Dave navigated Tutoko II towards the sea, sometimes diverting into one of the side arms of the Fjord if he knew of a particularly fine spot. He, Franzi and Jens do this journey seven times a week, then get the following week off. Despite the repetitive nature of this they were all sparky, enthusiastic and energetic, and worked incredibly hard to ensure we had an amazing time. Occasionally the boat would slow as Dave spotted some fauna or flora. We caught a very brief glimpse of a Fjordland penguin, and saw several albatrosses (or perhaps the same one many times!) swooping around over the surface of the water.

Then it was time to fish! We headed almost out to sea, into choppier waters, and then into a slightly more sheltered bay. I’ve never really fished in my life before, but volunteered to try, expecting to stand there for a while and then let somebody else have a go.

Following the instructions of Franzi, I let the reel run slowly until the bait reached the bottom (about thirty metres), then brought it back up a couple of turns. Within two minutes I could feel sharp downward pressure on the fishing rod, so I struck it sharply upwards once, as instructed, then started to reel in. It was clear that something was on the line, and reeling in was quite hard work. I doubted there were any old Wellington boots down there for me to reel in, and it soon became apparent that there was indeed a fish on the line. I brought it on board as competently as possible (that is, not very competently!) and Franzi unhooked it, announcing that it was a Tarakihi, and put it in the bucket. First strike to me, hurrah!

Soon it became apparent that others were having similar success. I decided to have another go, and after one false alarm succeeded in landing a second Tarahiki. Too easy, as they say down here! In all we must’ve caught about ten Tarakihi and one blue cod between us, certainly enough for tonight’s dinner.

Just as we were about to set off again Dave decided we should wait while a huge cruise ship emerged from the sound. Wouldn’t you know it, the cruise ship was our old ‘friend’ the Majestic Princess, our sightings of which include Sydney, Auckland, Wellington and now Doubtful Sound.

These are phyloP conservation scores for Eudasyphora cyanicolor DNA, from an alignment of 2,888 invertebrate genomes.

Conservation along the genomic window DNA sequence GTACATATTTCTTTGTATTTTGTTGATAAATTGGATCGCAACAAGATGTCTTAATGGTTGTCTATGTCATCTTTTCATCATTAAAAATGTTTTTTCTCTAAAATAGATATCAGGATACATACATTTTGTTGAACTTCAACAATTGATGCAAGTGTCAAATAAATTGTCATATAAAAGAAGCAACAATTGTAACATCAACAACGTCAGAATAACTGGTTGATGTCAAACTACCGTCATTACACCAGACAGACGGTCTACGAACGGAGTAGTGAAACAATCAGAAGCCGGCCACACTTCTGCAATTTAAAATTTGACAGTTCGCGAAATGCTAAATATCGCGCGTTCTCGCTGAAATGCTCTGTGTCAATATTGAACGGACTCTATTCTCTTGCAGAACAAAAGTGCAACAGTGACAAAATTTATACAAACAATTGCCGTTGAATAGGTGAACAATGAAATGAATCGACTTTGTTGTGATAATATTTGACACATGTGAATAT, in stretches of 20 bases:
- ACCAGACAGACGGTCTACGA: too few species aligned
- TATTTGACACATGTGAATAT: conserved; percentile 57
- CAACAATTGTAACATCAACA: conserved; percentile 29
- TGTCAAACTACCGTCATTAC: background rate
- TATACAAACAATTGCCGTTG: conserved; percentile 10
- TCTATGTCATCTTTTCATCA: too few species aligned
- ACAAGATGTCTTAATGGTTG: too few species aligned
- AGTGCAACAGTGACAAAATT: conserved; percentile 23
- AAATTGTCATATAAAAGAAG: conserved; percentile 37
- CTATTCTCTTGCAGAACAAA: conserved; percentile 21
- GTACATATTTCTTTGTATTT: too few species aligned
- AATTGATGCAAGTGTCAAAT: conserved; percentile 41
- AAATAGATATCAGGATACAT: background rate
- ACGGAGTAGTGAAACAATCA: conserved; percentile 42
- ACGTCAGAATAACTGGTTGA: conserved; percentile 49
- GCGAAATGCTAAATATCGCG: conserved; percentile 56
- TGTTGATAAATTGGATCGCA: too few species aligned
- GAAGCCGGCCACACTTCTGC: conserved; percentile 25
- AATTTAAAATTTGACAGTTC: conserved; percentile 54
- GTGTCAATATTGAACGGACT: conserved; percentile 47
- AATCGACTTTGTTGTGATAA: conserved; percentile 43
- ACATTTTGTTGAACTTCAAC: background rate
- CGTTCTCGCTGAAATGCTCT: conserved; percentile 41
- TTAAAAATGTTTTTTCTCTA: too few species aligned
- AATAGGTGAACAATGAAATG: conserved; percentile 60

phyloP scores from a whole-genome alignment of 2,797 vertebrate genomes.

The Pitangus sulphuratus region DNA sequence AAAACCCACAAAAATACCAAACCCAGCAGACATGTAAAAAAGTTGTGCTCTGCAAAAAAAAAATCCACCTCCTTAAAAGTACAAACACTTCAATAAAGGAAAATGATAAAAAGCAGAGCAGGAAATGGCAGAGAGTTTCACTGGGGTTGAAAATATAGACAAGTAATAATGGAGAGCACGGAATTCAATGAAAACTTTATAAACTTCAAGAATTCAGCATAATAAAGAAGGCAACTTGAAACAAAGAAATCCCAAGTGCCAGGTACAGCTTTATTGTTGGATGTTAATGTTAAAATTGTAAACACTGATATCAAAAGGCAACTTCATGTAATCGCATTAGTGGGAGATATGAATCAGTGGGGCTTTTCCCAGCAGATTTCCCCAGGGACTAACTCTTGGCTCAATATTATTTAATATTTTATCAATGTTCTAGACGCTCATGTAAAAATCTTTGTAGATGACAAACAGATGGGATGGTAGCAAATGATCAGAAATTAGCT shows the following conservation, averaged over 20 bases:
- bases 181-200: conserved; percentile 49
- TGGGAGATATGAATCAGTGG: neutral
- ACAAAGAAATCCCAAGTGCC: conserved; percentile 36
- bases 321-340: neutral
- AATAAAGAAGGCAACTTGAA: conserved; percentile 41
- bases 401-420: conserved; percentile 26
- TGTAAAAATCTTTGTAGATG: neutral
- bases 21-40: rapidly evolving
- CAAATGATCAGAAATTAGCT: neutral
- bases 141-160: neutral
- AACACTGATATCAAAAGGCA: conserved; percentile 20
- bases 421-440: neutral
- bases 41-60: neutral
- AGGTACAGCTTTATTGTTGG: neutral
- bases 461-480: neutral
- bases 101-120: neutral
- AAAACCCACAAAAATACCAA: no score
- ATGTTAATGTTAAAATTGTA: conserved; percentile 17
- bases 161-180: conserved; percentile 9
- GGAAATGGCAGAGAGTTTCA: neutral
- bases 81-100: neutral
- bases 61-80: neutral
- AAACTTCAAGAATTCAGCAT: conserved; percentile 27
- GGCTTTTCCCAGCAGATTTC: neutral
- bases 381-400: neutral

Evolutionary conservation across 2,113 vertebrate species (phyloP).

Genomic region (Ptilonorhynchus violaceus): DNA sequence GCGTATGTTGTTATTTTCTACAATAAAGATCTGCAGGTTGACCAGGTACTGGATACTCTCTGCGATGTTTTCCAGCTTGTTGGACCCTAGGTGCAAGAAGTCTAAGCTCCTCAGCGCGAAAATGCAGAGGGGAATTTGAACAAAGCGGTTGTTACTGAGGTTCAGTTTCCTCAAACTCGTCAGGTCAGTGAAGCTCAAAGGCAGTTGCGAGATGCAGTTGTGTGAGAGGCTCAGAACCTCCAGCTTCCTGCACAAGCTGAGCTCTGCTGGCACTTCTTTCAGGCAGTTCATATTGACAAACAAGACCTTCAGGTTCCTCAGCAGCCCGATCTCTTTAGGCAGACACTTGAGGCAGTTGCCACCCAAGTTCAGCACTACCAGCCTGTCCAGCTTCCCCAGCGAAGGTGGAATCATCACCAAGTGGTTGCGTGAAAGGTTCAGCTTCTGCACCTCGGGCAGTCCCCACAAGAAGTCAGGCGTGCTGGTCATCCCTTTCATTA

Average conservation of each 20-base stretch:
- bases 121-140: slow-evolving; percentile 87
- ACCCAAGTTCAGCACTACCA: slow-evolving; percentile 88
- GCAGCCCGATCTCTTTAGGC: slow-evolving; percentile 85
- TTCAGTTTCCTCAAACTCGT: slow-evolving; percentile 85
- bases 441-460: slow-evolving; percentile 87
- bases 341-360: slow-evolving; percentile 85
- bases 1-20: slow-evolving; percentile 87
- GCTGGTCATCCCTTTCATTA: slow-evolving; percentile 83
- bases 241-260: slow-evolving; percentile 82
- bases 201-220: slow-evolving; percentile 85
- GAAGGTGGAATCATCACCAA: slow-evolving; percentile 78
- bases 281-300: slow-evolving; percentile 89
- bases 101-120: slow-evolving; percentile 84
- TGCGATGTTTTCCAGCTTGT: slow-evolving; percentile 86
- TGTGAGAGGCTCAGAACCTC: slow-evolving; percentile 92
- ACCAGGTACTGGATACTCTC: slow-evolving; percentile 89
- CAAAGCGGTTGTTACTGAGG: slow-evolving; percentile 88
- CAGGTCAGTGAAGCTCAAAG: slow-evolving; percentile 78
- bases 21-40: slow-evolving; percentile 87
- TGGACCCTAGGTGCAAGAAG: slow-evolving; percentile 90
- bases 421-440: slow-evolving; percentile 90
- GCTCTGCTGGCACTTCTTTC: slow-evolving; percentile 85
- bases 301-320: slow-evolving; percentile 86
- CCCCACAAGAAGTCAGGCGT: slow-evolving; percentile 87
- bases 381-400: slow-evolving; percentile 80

We returned into the fjord, and rounded the northern side of Bauza Island, in search of fur seals.

As we approached some rounded rocks Dave announced that he could see one, and then shortly afterwards several more. I confess that initially we couldn’t see them at all, but once we got our eyes in we spotted them basking up on the rocks, some fully grown, some pups.

Next on the agenda were lobsters (or crayfish, as they are called in New Zealand). Jens and Franzi donned wetsuits while we moored in a small bay, then went scuba-diving to hand-fish for the lobsters.

They were both carrying large mesh bags, and Jens had a waterproof GoPro. We watched for around half-an-hour as the bubbles from their scuba gear showed us their location near the shore. We were all slapping away sand-flies periodically – these evil little blighters are prevalent in large numbers here on the west coast, and can deliver a mean bite. They were only really a problem when close to the shore, fortunately. Then Jens and Franzi returned, declaring success – six large lobsters, certainly enough for all of us. Apparently they had several more until checking them – there are strict rules on the size of lobsters which can be taken, and on not catching females with eggs, or those which have recently shed their shells in order to grow a new, larger one.

On chatting with Jens later he told me that the top four or five metres of the fjord were fresh water (rising up to eleven metres in flood), and that when underwater he could see the point of transition from fresh to salt water – fascinating. He showed us the video footage he had recorded from the dive, with scores of lobsters sitting on the rocks below the surface.

Dave asked if anyone wanted to go kayaking. Of course we did (well, four of us did). We sailed up a long side arm of the fjord to a lovely quiet bay and moored up. Franzi set about filleting all the Tarakihi, while Dave and Jens lowered the dinghy and kayaks from the upper deck. We managed to get into our kayaks without sacrificing too much dignity and then spent a blissful forty minutes circumnavigating the bay. It was a serene experience, as long as one stayed far enough from shore to avoid the sand-flies. From a distance we could see the gulls hovering around the stern of Tutoko II waiting to hoover up the discards from the fish-filleting process.